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Smith v. Sam's East, Inc.

United States District Court, W.D. Virginia, Abingdon Division

June 7, 2016

DEBRA R. SMITH, Plaintiff,
SAM'S EAST, INC., Defendant.

          Mary Lynn Tate, Tate Law, PC, Abingdon, Virginia, for Plaintiff; W. Bradford Stallard, Penn, Stuart & Eskridge, Abingdon, Virginia, for Defendant.


          James P. Jones United States District Judge

         In this diversity action, the plaintiff seeks recovery for injuries she sustained when she slipped and fell on premises of a retail store operated by the defendant. The plaintiff contends that the defendant was negligent by failing to keep premises free from dangerous conditions of which it knew or should have known. The plaintiff further alleges that the defendant should be equitably estopped from asserting any defenses. Based on the undisputed facts, I will grant the defendant’s Motion for Summary Judgment.


         The essential facts, taken from the summary judgment record and recited in the light most favorable to the nonmovant, are as follows.

         On July 6, 2012, at approximately 8:20 p.m., the plaintiff, Debra R. Smith, visited the Sam’s Club store in Bristol, Virginia, which is owned and operated by the defendant, Sam’s East, Inc. (“Sam’s”). Upon entering the store, Smith obtained a metal shopping cart provided by Sam’s. While pushing the cart into one of the aisles, Smith slipped on liquid on the floor. One of her legs slid under the cart and her ankle was cut by the bottom of the cart. Smith denies seeing the liquid prior to falling.

         Store employees responded to the incident within seconds. The assistant manager on duty, Randy Whistler, prepared an incident report after speaking with Smith. A subsequent investigation and review of video security footage revealed that Smith had slipped on a puddle of soft drink soda caused when an adolescent boy deliberately punctured a shelved plastic Pepsi bottle. Whistler ultimately was able to identify the boy, as well as the customer he was with.

         The security footage also revealed that the time between when the bottle was punctured and when Smith fell was approximately five minutes. During that time, no employees were in the area of the spill. However, an employee had conducted a routine safety walk to check the area for spills shortly before the spill acutally occurred. The store first learned of the spill as a result of Smith’s fall.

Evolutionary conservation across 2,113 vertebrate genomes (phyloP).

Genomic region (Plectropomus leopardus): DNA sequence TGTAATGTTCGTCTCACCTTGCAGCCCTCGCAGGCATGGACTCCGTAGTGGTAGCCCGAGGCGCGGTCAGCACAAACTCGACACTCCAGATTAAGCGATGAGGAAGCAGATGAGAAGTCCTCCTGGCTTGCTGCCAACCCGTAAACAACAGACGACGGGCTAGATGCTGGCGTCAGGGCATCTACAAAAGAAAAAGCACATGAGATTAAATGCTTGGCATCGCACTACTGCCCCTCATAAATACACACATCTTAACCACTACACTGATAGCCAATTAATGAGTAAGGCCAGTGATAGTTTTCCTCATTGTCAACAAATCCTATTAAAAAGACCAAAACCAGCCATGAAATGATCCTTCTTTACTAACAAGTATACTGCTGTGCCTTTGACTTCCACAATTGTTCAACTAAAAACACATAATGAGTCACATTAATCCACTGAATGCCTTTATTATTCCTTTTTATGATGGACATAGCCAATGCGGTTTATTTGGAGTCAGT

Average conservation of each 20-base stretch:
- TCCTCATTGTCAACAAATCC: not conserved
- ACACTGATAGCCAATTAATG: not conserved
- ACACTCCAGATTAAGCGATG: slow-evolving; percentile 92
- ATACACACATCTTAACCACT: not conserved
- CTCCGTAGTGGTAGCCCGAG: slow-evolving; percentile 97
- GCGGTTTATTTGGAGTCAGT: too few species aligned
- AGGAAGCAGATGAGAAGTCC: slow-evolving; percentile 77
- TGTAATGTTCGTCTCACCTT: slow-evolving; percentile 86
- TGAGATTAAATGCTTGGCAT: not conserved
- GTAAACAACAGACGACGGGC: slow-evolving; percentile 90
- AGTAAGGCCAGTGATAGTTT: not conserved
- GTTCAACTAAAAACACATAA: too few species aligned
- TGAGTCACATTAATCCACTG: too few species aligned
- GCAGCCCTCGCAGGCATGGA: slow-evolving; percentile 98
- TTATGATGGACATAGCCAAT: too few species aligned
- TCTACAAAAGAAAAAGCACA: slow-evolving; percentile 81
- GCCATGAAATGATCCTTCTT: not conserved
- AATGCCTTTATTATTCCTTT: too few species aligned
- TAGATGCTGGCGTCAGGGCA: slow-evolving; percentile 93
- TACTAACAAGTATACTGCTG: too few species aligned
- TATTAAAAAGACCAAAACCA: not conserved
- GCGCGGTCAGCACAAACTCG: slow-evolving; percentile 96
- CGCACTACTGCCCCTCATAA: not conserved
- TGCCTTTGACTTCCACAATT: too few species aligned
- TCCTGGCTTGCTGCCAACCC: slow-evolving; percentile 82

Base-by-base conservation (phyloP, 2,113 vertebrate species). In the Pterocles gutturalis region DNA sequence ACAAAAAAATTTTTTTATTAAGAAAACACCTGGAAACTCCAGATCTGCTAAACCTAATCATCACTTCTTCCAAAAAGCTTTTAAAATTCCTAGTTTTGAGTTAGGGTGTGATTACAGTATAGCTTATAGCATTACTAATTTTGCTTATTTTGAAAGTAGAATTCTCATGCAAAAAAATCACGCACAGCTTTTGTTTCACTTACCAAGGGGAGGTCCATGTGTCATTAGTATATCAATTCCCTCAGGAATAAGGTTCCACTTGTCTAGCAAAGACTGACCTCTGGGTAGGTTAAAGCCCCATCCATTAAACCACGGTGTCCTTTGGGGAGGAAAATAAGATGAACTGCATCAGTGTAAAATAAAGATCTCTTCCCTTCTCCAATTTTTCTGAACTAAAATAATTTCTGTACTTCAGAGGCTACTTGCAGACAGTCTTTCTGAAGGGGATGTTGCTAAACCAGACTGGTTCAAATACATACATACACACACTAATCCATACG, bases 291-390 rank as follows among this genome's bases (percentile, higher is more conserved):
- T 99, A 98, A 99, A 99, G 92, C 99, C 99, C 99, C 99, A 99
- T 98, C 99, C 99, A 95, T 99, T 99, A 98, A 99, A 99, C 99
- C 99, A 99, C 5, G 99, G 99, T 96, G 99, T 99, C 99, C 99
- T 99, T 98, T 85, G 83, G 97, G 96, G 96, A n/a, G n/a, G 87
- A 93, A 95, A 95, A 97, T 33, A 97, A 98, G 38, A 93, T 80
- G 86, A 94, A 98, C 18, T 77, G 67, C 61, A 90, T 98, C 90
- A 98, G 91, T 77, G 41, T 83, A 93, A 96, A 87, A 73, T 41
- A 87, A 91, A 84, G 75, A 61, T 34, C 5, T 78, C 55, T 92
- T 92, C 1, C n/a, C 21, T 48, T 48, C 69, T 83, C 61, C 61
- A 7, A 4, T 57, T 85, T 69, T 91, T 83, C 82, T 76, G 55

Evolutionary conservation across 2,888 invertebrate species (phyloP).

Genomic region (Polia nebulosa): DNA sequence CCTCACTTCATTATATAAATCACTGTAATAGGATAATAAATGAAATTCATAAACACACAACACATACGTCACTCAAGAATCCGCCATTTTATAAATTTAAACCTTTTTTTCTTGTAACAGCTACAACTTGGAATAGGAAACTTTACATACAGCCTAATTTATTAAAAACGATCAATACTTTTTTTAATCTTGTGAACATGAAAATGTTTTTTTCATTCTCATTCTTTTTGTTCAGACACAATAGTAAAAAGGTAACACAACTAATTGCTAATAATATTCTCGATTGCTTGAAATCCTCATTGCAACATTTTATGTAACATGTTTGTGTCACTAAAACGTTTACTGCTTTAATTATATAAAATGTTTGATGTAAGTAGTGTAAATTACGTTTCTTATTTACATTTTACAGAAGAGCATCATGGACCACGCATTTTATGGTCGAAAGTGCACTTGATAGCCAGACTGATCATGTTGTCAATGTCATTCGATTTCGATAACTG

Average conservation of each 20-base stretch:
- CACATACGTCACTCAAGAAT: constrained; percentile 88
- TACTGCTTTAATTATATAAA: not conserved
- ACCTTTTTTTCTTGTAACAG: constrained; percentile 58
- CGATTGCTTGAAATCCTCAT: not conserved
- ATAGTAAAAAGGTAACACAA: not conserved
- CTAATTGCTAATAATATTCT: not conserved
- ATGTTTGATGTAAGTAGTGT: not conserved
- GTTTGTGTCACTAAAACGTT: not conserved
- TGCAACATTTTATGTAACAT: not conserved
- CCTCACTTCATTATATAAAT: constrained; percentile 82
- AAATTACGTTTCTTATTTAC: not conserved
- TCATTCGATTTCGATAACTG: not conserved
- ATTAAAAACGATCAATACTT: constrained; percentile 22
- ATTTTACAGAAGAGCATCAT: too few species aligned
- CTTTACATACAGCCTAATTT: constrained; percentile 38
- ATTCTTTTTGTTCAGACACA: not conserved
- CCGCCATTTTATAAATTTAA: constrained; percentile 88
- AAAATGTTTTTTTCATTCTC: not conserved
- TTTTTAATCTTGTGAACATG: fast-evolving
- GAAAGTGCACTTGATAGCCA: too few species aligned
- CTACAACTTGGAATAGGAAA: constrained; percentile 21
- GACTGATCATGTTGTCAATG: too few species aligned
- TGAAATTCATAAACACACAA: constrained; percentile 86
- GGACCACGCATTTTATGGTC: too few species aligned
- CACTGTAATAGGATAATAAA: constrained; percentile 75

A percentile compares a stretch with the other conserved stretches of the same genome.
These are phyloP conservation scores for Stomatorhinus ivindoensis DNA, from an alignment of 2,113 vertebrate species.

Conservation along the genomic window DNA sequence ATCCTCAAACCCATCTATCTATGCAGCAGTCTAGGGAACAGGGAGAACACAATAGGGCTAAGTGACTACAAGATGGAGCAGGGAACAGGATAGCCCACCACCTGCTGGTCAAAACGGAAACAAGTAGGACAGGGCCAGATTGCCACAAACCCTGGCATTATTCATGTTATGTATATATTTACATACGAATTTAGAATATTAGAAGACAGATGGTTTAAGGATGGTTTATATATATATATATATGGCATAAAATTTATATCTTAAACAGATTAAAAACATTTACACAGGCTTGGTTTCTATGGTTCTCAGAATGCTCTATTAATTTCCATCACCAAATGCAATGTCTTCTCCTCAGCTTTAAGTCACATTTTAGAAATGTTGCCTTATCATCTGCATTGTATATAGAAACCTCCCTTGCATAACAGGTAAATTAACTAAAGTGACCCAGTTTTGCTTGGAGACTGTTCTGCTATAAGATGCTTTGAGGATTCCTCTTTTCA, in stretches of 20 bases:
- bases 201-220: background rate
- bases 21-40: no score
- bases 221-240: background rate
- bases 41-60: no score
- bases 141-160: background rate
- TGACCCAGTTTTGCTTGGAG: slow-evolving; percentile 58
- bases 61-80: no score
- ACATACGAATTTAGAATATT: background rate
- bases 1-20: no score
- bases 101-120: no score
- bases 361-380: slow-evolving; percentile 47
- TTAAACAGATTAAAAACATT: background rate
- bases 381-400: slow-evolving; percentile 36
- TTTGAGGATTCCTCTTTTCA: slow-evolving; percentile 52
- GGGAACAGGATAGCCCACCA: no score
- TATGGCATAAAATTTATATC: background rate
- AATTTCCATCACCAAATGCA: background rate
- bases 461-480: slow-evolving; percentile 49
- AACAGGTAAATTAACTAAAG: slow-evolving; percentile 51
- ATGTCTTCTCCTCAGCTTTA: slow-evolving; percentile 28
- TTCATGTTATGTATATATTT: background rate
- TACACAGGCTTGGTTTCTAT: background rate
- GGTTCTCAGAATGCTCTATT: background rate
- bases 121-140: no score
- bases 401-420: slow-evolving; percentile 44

Following discovery, Sam’s has moved for summary judgment in its favor. Sam’s argues that, pursuant to Virginia law, summary judgment is appropriate because it had no knowledge or notice of any defect on its premises. The defendant’s motion is ripe for decision, having been fully briefed by the parties.[1]


         Summary judgment is appropriate when “the movant shows that there is no genuine dispute as to any material fact and the movant is entitled to judgment as a matter of law.” Fed.R.Civ.P. 56(a). To raise a genuine issue of material fact sufficient to avoid summary judgment, the evidence must be “such that a reasonable jury could return a verdict for the nonmoving party.” Anderson v. Liberty Lobby, Inc., 477 U.S. 242, 248 (1986). In making this determination, “the court is required to view the facts and draw reasonable inferences in a light most favorable to the nonmoving party.” Shaw v. Stroud, 13 F.3d 791, 798 (4th Cir. 1994).

         Rule 56 mandates the entry of summary judgment “against a party who fails to make a showing sufficient to establish the existence of an element essential to that party’s case, and on which that party will bear the burden of proof at trial.” Celotex Corp. v. Catrett, 477 U.S. 317, 322 (1986). The moving party “need not produce evidence, but simply can argue that there is an absence of evidence by which the nonmovant can prove his case.” Cray Commc’ns, Inc. v. Novatel Comput. Sys., Inc., 33 F.3d 390, 393 (4th Cir. 1994) (internal quotation marks and citations omitted). Summary judgment is not “a disfavored procedural shortcut, ” but rather is a valuable mechanism for excluding “claims and defenses [that] have no factual basis.” Celotex, 477 U.S. at 327. It is the “affirmative obligation of the trial judge to prevent factually unsupported claims and defenses from proceeding to trial.” Drewitt v. Pratt, 999 F.2d 774, 778-79 (4th Cir. 1993) (internal quotations marks and citations omitted).


         Virginia substantive law governs this diversity action. See Erie R.R. v. Tompkins, 304 U.S. 64, 78 (1938). In Virginia, the law applicable to slip-and-fall cases is well settled. See Winn-Dixie Stores, Inc. v. Parker, 396 S.E.2d 649, 650 (Va. 1990). A landowner “must use ordinary care to keep his premises reasonably safe for an invitee, although he is not an insurer of the invitee’s safety.” Tate v. Rice, 315 S.E.2d 385, 388 (Va. 1984). In the absence of any evidence tending to show that a landowner knew, or should have known by exercise of reasonable diligence, of the defect or unsafe condition, the landowner ...

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